Use of coaching

Having recently undertaken a business coaching certification, Alasdair Walker found one of the benefits was an opportunity to reflect on his interaction with clients, particularly in the first meeting. Alasdair talks about a resulting change of approach mixing coaching skills with fact find.

Much has been written about the first meeting, the first ever time you meet a client. Current thinking suggests this should be a meeting full of big ideas. Your opportunity to wow clients by giving them the space to think about their long-term goals, and what is really important to them.

My historical approach to a fact find, know your customer, or discovery meeting started with an apology and a bit of dry humour, “We’ve had the big ideas talk, now this is the procedural, facts-and-figures bit of our discussion. We’ve talked about big ideas and we’ll soon be talking about ways forward, but today we need detail.”

Why did I take a business coaching course? I didn’t plan to offer business coaching to my clients, and still don’t, but I recognised there was a shared skillset and wanted to expand my listening and reflection skills.

The GROW model of coaching suggests breaking a coaching session into four areas: Goals, Reality, Options and Way forward. It looks a lot like a typical initial Financial Planning exercise. Fact finding definitely fits reality. Adopting a few of the other coaching modalities could improve this meeting.

When we’re sitting down and capturing the necessary facts and doing the compliance, we’re actually asking a client, often for the first time in their adult lives, to divulge in detail an area of their lives that they wouldn’t talk to their spouse, friends, or priest about.

I had really never given it any thought until that point. We don’t talk about money. Especially not in detail. Yet here I am asking somebody I may have spoken to for all of a couple of hours before this point to lay bare their innermost financial workings.

My traditional fact find meeting exchange may have looked like this:

Adviser: “What do you have in savings?”

Client: “Well, after a decade of hard slog, we have £200,000”

Adviser: Notes down £200,000 on fact find document. “Great, and what about ISAs?”

Client: “Oh…we never really understood ISAs, so we just kept the money in premium bonds, it’s really nice receiving a little cheque through the post.

Adviser: “OK, no ISAs… next question…”

If we open our ears, we’re being given actionable, important information by the client. “After a decade of hard slog” is worth exploring. These little nuggets of free information are thrown out by clients at surprisingly regular intervals in these meetings. We need to listen for them.

“You have two ears and one mouth, use them in that proportion” is good advice. I would add “and one fact find document” to the end of that sentence.

There is a growing body of work on great questions for financial planning sessions. George Kinder, for example. The question that has most helped me with these meetings is brilliantly straightforward, “Talk to me about that”.

This is an invitation to share, to expand, to give you more crucial information. It also allows the client to lead the conversation never pushing them to give up more than they are comfortable with. Now the conversation, looks like this:

Adviser: “What do you have in savings?”

Client: “Well, after a decade of hard slog, we have £200,000”

Adviser: “Talk to me about that…”

Client: “It’s been really hard work, we’ve made sacrifices over the past ten years to get this money saved, and we’re really proud of having done so, but we don’t really know how to make it work for the long-term.”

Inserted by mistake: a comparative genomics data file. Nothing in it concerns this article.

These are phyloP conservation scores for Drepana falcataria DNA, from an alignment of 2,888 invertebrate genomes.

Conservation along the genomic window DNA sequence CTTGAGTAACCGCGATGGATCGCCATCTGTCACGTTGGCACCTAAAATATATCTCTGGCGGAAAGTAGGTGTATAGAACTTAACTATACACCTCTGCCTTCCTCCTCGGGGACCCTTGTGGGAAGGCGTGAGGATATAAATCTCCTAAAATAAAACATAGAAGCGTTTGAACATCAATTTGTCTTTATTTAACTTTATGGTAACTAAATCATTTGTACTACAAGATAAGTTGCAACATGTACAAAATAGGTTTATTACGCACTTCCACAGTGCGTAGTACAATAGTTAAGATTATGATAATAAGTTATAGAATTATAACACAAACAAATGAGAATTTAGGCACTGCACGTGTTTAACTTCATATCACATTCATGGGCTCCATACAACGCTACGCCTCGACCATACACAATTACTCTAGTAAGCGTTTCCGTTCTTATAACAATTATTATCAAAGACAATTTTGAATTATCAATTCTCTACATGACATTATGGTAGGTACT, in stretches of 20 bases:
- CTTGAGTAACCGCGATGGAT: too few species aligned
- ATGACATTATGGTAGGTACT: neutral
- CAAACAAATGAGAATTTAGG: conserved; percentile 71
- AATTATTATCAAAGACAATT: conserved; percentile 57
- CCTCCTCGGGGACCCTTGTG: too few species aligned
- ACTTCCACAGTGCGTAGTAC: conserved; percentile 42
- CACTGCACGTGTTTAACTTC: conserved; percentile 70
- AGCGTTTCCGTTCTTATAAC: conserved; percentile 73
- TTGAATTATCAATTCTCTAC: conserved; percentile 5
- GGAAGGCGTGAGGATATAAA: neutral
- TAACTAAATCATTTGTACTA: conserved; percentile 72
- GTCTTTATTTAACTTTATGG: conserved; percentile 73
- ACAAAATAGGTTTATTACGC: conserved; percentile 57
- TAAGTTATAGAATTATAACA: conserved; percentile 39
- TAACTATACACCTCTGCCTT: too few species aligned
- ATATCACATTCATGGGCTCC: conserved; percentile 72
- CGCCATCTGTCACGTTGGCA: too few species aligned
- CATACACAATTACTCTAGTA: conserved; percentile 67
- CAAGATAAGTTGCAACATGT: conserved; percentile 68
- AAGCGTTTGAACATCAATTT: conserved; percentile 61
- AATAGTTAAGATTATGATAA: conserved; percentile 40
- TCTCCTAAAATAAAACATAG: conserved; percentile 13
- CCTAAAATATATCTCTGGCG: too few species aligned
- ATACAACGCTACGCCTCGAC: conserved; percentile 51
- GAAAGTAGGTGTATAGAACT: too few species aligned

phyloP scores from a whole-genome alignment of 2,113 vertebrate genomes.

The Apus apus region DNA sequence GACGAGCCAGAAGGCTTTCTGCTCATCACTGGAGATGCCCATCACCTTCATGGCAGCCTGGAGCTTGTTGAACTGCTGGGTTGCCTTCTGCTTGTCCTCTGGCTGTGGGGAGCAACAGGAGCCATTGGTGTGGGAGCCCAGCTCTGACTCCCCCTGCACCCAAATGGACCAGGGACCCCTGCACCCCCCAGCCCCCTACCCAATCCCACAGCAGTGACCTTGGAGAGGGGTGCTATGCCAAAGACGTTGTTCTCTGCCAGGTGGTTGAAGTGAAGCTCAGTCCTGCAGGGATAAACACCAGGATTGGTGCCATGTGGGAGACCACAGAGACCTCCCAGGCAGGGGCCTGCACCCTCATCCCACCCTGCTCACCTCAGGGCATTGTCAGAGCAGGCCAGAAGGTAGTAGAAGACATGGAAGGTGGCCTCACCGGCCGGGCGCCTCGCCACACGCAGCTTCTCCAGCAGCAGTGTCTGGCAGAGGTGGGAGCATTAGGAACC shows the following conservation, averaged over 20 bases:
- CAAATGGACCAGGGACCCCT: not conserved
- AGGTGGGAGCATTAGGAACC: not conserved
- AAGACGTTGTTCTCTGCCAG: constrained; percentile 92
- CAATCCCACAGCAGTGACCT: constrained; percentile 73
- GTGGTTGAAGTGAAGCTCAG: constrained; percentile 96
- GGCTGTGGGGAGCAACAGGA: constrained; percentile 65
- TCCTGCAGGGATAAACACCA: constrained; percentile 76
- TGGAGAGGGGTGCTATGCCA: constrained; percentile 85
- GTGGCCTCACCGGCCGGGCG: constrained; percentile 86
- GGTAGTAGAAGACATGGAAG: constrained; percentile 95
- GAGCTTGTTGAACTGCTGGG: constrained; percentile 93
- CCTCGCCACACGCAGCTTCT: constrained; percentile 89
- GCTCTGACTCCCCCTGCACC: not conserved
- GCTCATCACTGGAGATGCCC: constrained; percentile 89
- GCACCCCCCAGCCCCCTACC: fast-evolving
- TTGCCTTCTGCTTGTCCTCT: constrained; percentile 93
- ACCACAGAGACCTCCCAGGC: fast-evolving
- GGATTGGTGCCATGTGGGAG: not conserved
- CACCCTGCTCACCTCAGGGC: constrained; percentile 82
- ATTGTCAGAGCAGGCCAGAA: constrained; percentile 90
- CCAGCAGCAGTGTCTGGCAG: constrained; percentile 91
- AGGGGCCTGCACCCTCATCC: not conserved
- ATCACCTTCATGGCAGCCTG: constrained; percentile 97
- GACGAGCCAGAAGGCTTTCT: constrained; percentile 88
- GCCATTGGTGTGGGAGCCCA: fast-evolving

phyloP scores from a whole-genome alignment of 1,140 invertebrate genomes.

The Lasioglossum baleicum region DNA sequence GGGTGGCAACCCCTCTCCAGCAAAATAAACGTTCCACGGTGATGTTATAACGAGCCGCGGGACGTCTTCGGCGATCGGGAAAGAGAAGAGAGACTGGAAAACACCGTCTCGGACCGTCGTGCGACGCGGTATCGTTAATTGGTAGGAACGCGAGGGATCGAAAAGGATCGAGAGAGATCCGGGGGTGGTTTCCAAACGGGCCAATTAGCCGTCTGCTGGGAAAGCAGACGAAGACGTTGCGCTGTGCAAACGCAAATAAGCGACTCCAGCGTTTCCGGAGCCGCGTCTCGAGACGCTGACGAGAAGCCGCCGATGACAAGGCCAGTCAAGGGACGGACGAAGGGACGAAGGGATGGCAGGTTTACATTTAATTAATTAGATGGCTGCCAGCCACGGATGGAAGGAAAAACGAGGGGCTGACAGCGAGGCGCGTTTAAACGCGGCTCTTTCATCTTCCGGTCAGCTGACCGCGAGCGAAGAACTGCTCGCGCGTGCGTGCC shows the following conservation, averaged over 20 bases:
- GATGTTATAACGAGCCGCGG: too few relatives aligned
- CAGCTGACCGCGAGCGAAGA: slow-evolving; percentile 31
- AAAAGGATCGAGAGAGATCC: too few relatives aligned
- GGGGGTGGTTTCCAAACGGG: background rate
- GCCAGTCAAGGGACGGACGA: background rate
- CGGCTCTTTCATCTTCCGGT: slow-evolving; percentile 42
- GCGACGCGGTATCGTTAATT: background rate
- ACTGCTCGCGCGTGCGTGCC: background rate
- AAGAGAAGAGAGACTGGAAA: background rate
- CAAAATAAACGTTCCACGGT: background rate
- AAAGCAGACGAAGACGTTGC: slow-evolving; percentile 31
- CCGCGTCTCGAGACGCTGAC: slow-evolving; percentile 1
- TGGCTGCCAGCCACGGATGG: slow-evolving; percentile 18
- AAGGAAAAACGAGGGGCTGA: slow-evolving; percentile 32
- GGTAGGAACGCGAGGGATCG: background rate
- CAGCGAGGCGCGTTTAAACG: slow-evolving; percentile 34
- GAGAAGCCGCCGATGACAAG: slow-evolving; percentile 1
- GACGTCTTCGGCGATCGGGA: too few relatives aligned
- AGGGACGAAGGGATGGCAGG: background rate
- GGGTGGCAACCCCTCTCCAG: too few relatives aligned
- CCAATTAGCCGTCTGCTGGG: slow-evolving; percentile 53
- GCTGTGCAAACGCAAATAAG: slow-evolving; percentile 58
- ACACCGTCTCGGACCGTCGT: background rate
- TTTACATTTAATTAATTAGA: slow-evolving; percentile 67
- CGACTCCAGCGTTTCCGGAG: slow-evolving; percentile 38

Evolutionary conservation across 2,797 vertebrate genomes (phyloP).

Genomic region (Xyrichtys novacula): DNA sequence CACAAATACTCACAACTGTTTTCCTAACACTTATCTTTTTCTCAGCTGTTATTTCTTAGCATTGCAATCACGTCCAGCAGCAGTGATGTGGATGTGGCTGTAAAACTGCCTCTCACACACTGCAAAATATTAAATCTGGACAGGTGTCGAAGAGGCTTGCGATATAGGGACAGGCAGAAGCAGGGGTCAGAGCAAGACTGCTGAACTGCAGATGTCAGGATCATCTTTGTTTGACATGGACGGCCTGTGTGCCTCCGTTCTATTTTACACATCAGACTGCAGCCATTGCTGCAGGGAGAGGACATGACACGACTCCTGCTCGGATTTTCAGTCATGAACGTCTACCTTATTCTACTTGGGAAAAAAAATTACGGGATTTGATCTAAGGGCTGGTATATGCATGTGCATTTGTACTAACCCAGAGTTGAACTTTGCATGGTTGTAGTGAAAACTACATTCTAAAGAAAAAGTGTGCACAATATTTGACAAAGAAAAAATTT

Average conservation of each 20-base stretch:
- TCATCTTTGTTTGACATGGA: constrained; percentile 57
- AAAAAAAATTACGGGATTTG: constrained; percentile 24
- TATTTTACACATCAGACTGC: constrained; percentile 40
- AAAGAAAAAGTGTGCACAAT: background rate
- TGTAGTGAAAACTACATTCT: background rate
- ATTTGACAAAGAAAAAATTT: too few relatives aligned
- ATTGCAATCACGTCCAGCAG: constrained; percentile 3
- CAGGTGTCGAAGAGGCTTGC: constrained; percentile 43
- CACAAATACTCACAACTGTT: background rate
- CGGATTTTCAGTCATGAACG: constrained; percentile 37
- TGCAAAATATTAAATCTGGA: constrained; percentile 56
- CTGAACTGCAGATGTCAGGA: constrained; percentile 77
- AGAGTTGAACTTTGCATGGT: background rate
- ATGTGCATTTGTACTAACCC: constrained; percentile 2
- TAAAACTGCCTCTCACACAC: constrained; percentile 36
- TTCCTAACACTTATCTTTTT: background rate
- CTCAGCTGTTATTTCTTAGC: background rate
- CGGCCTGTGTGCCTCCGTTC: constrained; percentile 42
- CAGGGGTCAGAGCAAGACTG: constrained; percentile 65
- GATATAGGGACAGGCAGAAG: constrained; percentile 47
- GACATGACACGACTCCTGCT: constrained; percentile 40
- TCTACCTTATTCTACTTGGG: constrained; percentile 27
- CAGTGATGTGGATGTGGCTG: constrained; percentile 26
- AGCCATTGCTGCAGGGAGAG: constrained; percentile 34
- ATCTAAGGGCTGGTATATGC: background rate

Adviser: “That’s really interesting. Talk to me about what you mean by for the long-term.”

Client: “Well, both our parents died in their early seventies, and we’d really like to have the space to enjoy our retirements whilst we have our health. We made a decision a decade ago that we’d do whatever it takes to give ourselves that option…”

This takes us to a different level. It’s simply the result of pausing, listening, and asking open questions to invite further expansion. It’s still important to note down facts, but that shouldn’t preclude a wider discussion.

A big challenge I wasn’t expecting from the coaching course, was the requirement to write reflective notes after each session. Reflective note writing is defined as:

… an analytical practice in which the writer describes a real or imaginary scene, event, interaction, passing thought, memory, form, adding a personal reflection on the meaning of the item or incident, thought, feeling, emotion, or situation in his or her life. Many reflective writers keep in mind questions, such as “What did I notice?”, “How has this changed me?” or “What might I have done differently?”
Thus, the focus is on writing that is not merely descriptive. The writer revisits the scene to note details and emotions, reflect on meaning, examine what went well or revealed a need for additional learning, and relate what transpired to the rest of life.

I am now convinced that this is an area that, if focused on, could help improve client meetings further. We need our procedural notes, and facts and figures, but perhaps give yourself a paragraph or two to write reflectively about the meeting, “How did it go? Did you achieve what you wanted to? What went well? What could have gone better?”

Applying this approach to meeting notes is a form of self-coaching, and will cement any learning undertaken within the meeting.

Some suggestions

  • “We have two ears and one mouth so that we can listen twice as much as we speak” Epictetus.
  • Finding facts is fine. Asking the small question “Talk to me more about that” leads you to collect more and more meaningful information.
  • Adding reflective notes to your meeting notes helps you improve. Ask yourself “What might have I done differently?” to help with constant improvement.